Fighting Internet Predators
According to law enforcement research, almost three out of four children who are sexually abused know their offenders—and 35 percent of the time the abuser is the child's own parent. "In some of those cases, somewhere, mom is asleep in that house and has no idea that this guy's doing this," Flint says. "Some of these guys are brilliant at the techniques they go through to hide what they're doing."
Studies say that 30 to 40 percent of people who view images of child abuse online are also molesters. "There's a huge number of these guys that when we catch them, they're using it to normalize their behavior, to normalize what they're already doing with the child that's in their care," he says. "So they act out on their granddaughter or their grandson. They go through this guilt cycle. They get the videos. They see that everybody else is doing it, and they continue to act."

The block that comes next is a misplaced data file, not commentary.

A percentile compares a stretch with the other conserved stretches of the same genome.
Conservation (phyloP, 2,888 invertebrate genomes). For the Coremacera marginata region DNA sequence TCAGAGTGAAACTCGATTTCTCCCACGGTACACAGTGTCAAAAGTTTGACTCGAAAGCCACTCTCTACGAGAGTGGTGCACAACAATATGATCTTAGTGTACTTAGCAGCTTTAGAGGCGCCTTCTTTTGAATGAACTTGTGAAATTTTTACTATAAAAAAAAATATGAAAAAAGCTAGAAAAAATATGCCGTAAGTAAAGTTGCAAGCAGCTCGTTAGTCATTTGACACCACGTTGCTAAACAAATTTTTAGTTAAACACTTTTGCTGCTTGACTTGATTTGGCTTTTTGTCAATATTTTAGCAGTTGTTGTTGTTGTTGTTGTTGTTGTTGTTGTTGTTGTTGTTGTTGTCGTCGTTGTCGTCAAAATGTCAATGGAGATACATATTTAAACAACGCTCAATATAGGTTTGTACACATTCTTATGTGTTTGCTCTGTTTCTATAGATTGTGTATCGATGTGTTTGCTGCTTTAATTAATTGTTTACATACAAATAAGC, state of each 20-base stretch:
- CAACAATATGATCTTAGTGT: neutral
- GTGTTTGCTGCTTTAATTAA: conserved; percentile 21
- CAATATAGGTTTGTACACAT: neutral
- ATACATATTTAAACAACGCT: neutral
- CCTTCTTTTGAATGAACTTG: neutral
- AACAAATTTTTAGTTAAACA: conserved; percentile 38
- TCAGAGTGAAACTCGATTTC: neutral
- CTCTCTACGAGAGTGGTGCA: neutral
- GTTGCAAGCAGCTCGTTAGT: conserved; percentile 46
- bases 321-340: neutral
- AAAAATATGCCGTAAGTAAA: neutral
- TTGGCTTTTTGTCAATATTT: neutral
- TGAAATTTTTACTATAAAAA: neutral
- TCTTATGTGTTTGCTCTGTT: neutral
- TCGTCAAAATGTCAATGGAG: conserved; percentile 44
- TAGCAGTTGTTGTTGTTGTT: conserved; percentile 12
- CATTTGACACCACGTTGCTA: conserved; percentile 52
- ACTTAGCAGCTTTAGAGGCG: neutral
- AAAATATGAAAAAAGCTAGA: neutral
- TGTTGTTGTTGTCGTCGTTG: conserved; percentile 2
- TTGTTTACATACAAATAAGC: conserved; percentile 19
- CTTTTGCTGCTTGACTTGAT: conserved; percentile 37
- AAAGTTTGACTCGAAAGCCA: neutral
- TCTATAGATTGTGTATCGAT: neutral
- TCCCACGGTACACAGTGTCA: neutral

Friends and neighbors say Roy Pompa seemed like a typical family man. He always attended his kids' games, holiday parties and neighborhood picnics—but police say the husband and father of two was doing the unthinkable. Pompa laced his daughter's friends' drinks with drugs and sexually molested them while they were sleeping, videotaping the crimes.
In 2006, Flint's software flagged Pompa's computer for trading almost 900 child pornography images in one month. When Ohio authorities raided Pompa's home, they found nearly 3,000 pornographic images and 400 videos of children. Police identified at least eight of his victims ranging in age from 6 to 14 who were molested between 2002 and 2005.
In May 2007, Pompa was convicted of rape and kidnapping and sentenced to life in prison without parole.